“Companies spend millions of dollars on firewalls, encryption and secure access devices, and it’s money wasted because none of these measures address the weakest link in the security chain—the people who use, administer, operate and account for computer systems that contain protected information,” Mitnick said in his court testimony.

While a traditional hack of distributed ledger technology is inherently difficult, there is something called a ‘51 percent attack.’ That means when more than half of a blockchain network of computers supplies incorrect information, the rest of the system believes it to be true.

Blockchain is a powerful technology, but the market has yet to fully invest in exploring its potential. There’s still plenty of blank space in the blockchain landscape, and major players will likely need concrete proof that it’s worth the risk before they fill in the gaps.

Unicode’s New Inclusive Emojis Met With Mixed Feedback

The Unicode Consortium is furthering efforts to make its emojis more inclusive, expanding its emoji catalog to offer more diversity for hair colors and styles. Finally, people with red, white, curly or no hair will be able to see themselves in icon format.

Several of the additions, such as representation for redheads, have been in demand for more than a year. Curly or natural hair on emojis has been so hotly demanded that Dove released an emoji keyboard just for curly-haired women.

With emoji-based marketing generally considered to make brand messaging more fun—especially among women and those ages 25-to-44—this added diversity can only give brands more options for producing more inclusive content.

But Unicode is already taking flak on Twitter for its female curly-haired emoji, with some claiming that the hairstyle does not accurately reflect natural hair. According to Unicode, the look is based on the real hair of lifestyle YouTuber Ciara Anderson, but the emoji curls have many still feeling left out.

The new emojis are now available in beta, which means that the community backlash may result in a total redesign before the batch is released in Q2 of 2018.

The rest of the 130-emoji collection has been less controversial, with new additions like a fire extinguisher, stick of dynamite and frowning feces failing to spark any heated discussion. In the document discussing the added emojis, Unicode explicitly omitted non-natural features such as dyed hair, piercings and tattoos, which may well be the subject of the next inclusivity push for the image icons.

This year has seen many marketers pushing to better represent the diversity in the communities they serve, and the latest emoji update marks at least another small step in that direction.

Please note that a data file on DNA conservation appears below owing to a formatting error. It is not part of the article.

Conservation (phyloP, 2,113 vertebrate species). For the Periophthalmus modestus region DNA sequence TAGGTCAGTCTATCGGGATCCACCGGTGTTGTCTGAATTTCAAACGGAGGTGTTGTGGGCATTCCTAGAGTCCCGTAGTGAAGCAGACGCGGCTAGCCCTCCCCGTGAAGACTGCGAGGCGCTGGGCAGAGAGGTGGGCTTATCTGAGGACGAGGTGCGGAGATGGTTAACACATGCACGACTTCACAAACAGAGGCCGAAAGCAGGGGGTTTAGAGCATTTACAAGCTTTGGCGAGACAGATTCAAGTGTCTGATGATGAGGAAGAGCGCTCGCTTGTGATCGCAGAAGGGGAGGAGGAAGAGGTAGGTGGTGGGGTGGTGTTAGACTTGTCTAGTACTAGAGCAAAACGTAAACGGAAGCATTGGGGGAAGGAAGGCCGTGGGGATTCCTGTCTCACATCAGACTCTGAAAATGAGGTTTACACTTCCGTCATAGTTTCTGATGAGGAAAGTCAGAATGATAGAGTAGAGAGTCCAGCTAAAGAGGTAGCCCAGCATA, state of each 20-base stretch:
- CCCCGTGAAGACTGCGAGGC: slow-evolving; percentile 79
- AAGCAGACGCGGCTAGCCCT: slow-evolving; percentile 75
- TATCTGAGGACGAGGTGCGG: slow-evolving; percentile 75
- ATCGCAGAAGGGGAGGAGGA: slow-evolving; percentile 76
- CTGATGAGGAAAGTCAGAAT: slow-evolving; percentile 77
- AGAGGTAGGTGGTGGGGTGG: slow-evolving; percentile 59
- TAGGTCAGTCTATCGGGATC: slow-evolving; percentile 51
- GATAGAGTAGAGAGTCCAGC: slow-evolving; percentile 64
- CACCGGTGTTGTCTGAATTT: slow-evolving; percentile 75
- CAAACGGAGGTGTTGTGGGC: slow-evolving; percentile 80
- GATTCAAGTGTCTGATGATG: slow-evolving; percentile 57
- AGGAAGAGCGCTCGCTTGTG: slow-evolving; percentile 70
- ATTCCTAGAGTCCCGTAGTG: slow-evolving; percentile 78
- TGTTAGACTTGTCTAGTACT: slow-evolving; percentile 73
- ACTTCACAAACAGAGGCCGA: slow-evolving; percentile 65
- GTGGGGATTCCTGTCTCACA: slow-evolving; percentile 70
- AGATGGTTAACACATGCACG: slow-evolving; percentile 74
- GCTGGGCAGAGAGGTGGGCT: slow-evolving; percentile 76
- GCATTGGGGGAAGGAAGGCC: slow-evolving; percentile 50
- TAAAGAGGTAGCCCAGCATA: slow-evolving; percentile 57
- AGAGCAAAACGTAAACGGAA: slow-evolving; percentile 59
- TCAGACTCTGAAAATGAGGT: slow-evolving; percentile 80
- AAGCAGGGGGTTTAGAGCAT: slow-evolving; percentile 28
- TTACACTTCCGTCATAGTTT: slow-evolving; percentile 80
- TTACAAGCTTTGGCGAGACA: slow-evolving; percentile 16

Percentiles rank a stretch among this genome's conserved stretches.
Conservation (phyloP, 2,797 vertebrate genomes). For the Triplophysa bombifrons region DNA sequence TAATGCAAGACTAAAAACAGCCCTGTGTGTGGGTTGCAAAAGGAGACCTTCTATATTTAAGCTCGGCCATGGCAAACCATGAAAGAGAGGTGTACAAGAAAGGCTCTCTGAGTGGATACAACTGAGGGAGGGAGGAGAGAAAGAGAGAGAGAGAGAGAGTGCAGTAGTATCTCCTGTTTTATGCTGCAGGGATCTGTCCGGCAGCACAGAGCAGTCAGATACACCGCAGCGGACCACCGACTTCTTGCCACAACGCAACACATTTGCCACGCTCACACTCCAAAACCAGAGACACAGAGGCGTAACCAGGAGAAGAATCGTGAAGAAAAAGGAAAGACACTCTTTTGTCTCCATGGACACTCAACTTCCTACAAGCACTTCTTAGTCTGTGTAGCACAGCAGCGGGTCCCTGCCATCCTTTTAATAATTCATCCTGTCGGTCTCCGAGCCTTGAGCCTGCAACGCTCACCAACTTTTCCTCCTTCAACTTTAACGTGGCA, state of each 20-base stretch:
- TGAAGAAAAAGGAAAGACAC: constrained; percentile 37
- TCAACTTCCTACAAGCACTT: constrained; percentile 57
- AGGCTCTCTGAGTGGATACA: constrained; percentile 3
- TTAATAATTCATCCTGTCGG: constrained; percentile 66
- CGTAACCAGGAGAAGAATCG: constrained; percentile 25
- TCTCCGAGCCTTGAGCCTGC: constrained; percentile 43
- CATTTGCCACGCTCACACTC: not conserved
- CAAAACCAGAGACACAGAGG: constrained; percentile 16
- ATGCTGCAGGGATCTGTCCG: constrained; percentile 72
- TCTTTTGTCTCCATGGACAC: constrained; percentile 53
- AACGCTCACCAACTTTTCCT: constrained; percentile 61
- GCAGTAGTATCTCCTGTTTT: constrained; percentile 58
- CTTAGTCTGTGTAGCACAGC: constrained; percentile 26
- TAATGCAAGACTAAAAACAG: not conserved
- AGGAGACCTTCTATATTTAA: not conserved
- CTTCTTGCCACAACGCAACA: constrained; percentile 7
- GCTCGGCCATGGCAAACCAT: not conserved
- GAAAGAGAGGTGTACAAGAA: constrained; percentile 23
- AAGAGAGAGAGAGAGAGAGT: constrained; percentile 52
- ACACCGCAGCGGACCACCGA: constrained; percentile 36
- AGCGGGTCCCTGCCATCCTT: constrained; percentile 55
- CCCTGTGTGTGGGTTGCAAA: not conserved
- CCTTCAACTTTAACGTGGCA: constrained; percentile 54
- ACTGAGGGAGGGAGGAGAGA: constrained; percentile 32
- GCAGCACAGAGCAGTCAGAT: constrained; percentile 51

The 2018 D.I.C.E. Summit And D.I.C.E. Awards Come To Las Vegas In February

The Academy of Interactive Arts & Sciences’ 2018 D.I.C.E. Summit (#DICE18) and D.I.C.E. Awards (#DICEAwards) will take place February 20-22, 2018 in Las Vegas. Leading video game executives and creators will gather to participate in the premier industry networking event and listen to key speakers address the conference theme – Made Better – tackling some of the industry’s biggest ideas and trends.

INDUSTRY SPEAKERS & THEME

Main stage presentations of all kinds —solo presentations, fireside chats or panels are available for the entire attendee base.  With the conference theme Made Better, speakers this year will examine the full spectrum of what drives the creative development process within the interactive entertainment community.  What are the measures of success, and how do we design towards them?  How do we evolve and balance innovation risk?  How do we inspire individuals and teams to drive change?  D.I.C.E. speakers will share personal insights and experiences on how they foster creativity and prosperity within the video game industry today and beyond.

WORKSHOPS

Workshops are smaller, breakout sessions geared towards a greater level of audience interaction and sharing. Panels and discussions engage with an audience of approximately 50 people and emphasizes joint exploration of ideas and concepts relevant to the industry and workplace.

ROUNDTABLES

Roundtables compose of intimate idea sharing with groups of approximately 10 to a table. A roundtable leader will present a compelling topic which will be explored from the varied perspectives of table participants. This is an excellent networking opportunity paired with premier idea sharing. There will be three different roundtable rooms, each focused on a specific theme: Business Leadership, Creative Development and Media Topics.

NETWORKING & EVENTS

Unmatched networking opportunities are a hallmark of the D.I.C.E. Summit experience. This year’s networking events include Topgolf Las Vegas, Magic: The Gathering, go-karting, a golf tournament and a poker tournament on the first day, networking parties, lunches and happy hours.

2018 D.I.C.E. AWARDS

On the final day, the conference will culminate with the 21st D.I.C.E. Awards co-hosted by Greg Miller and Jessica Chobot, honoring the best video games from 2017. The D.I.C.E. Awards serve to recognize excellence among peers currently working in games.

Don’t miss out on the 2018 D.I.C.E. Summit and Awards! AListDaily members receive a 20% discount to the conference and event.  Please reach out to mguice@alistdaily.com to get your code for registration.